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Like the sound of 10-gigabit internet everywhere? Then move to Estonia


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50,000 customers in Estonia should receive 10Gbps internet within five years.


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Last summer, Finnish telecoms equipment firm Nokia and Starman, the largest cable operator in the Baltic states, announced they will be deploying Europe’s first nationwide 10 Gigabit Ethernet passive optical network.

Just a few weeks before the 10G EPON deal was made public, Starman, which was bought by Finnish telco Elisa for €151m ($157m) in mid-December, said it is taking 10-gigabit network tests from the lab into the field.

Starman CTO Jaanus Erlemann says in the current situation the company is definitely not in a hurry, because the goal is to work out the best and most reliable solution for the long term.

“Our current DOCSIS3.0 network is of very high quality and we’re able to provide a 500Mbps downstream service all across our footprint. This gives us ample room for conducting thorough tests on the new EPON technology without having to rush,” Erlemann tells ZDNet.

He hopes that the higher network speeds available to customers in the near future could also encourage content providers to improve their production technology and broadcasting capabilities to provide full HD or even next-level content.

Experience from the US, where the city of Chattanooga, Tennessee, introduced the world’s first 10-gigabit internet service across a large community-wide territory, suggests that the high-speed technology can create new jobs and millions in economic and social benefits.

Erlemann stresses that the mere launch of new technology is not a goal in itself. What really matters is the eventual quality of service and giving customers added value.

“Of course we do have internal deadlines and plans but we’d like to officially announce any specific future plans at a time when we’ve conducted all the necessary tests of the technology and procedures and we’re ready for a wider rollout,” he says.

Erlemann acknowledges that being the first on the field might require more resources because Starman won’t be able to learn from other companies’ mistakes. But it is ready to take that risk.

The firm values the opportunity to develop new technology with Nokia to keep the company at the edge of the innovation.

“Obviously Nokia is having contacts with various European cable operators. But I’m glad the cooperation between Nokia and Starman is the very first cooperation made public in Europe. During the tests our teams are jointly going through various business and technical use cases, looking for the best solutions and practices for the future network,” he says.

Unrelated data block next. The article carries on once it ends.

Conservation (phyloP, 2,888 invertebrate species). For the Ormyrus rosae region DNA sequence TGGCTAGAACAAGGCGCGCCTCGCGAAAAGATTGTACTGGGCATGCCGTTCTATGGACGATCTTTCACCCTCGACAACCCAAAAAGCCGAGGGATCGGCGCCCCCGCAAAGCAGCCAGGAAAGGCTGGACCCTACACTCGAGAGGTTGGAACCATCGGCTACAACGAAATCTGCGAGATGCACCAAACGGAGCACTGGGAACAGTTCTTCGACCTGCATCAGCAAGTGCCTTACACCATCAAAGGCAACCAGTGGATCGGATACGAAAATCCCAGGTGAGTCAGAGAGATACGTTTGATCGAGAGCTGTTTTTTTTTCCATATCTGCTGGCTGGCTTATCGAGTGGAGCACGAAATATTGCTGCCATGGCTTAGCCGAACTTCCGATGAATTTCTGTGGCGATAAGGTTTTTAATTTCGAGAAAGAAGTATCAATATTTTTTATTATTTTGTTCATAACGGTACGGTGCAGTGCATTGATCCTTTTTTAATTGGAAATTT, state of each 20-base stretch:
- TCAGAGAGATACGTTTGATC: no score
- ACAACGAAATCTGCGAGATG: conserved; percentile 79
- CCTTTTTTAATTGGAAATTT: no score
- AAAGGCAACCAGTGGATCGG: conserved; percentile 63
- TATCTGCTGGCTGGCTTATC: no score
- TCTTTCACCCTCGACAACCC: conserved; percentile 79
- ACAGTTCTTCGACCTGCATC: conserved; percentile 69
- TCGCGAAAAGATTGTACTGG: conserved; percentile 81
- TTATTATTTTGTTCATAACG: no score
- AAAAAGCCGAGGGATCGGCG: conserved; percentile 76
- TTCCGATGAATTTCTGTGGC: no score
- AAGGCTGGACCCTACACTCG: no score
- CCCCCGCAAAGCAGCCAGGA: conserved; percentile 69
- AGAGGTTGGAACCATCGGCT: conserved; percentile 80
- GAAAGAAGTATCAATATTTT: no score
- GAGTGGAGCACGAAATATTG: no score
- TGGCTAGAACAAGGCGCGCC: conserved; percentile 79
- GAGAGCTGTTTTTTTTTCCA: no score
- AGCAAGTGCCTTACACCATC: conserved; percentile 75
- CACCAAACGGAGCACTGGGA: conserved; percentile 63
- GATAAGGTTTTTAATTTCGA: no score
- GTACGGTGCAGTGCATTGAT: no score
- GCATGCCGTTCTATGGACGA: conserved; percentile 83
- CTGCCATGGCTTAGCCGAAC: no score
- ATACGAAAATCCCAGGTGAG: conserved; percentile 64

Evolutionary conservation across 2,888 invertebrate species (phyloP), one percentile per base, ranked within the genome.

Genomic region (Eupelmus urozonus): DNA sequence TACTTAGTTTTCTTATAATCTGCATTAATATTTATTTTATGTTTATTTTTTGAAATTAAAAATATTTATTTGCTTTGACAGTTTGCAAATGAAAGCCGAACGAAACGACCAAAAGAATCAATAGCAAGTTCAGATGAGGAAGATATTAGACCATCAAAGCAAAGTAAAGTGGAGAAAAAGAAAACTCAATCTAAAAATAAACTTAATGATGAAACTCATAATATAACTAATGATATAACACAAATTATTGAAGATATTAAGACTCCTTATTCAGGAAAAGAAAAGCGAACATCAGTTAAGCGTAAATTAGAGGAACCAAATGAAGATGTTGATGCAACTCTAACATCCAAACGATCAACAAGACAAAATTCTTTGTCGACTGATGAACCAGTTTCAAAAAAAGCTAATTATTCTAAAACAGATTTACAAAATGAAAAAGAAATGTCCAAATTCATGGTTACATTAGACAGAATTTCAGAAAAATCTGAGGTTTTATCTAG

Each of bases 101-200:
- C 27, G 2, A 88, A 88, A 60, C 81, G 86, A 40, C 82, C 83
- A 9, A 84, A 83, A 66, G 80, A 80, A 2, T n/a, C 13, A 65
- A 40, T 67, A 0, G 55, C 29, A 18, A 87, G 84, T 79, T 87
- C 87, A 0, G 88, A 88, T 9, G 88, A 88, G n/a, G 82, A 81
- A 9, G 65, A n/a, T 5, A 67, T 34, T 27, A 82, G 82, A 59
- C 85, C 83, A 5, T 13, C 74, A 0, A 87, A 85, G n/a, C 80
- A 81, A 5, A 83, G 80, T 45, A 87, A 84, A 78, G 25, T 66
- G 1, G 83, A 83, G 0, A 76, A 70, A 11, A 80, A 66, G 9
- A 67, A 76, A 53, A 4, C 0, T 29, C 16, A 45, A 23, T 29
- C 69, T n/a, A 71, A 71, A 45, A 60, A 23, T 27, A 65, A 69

Constantly creating software for the various system components takes time and resources from both partners, but Erlemann believes it gives Starman specialists valuable experience for future network development and maintenance.

“From our cooperation of the past half year I can say with confidence that this is truly the best way to learn and develop competences,” he says.

Nokia was chosen as a partner, because after analyzing different options Starman decided to move on with the Turbo EPON option instead of GPON, which is strongly represented in the portfolios of other technology producers such as Huawei and ZTE.

“If I had to name a few reasons why EPON technology developed by Nokia was chosen, it’s the availability of DPoE [DOCSIS provisioning over Ethernet], a cost-efficient upgrade to 10G EPON, and, as a very important factor, Nokia’s commitment to support Starman throughout the project in competence development,” he says.

“It’s not Starman implementing EPON in Estonia but it’s Starman and Nokia jointly building next-generation access network in Estonia.”

Starman has set a goal of bringing the 10-gigabit network to at least 50,000 customers in Estonia in five years. Because the new network is very reliable and its maintenance relatively cheap, the company is planning to create a model for cooperation with the public sector, so it can also be expanded to remote rural areas.

“Expansion of a high-capacity network outside the cities or densely-populated areas is actually not so much related to the choice of any particular technology or vendor. It’s first and foremost a commercial question,” he says.

“For network development in scarcely-populated regions, one needs to find the best model for both end user and service provider to cover the investment. In short, a viable business model, in cooperation with the private and public sector, should be found for connecting customers on the last mile.”

The company’s calculations show that investments in fiber-optic network conversion in brownfield sites will pay off in about four years, not taking into account related one-off investments and reduction in the cost of operations.

The good news for customers is they shouldn’t expect a significant rise in the prices of services from the introduction of 10-gigabit internet.

“Here the main questions are about commercial decisions and value added to the customers. Merely offering a different technology, while the service parameters and value for customers remain the same, should not bring along a change in the service price. But there should be new opportunities and service quality offered to the customer,” Erlemann says.

Read more about technology in Estonia



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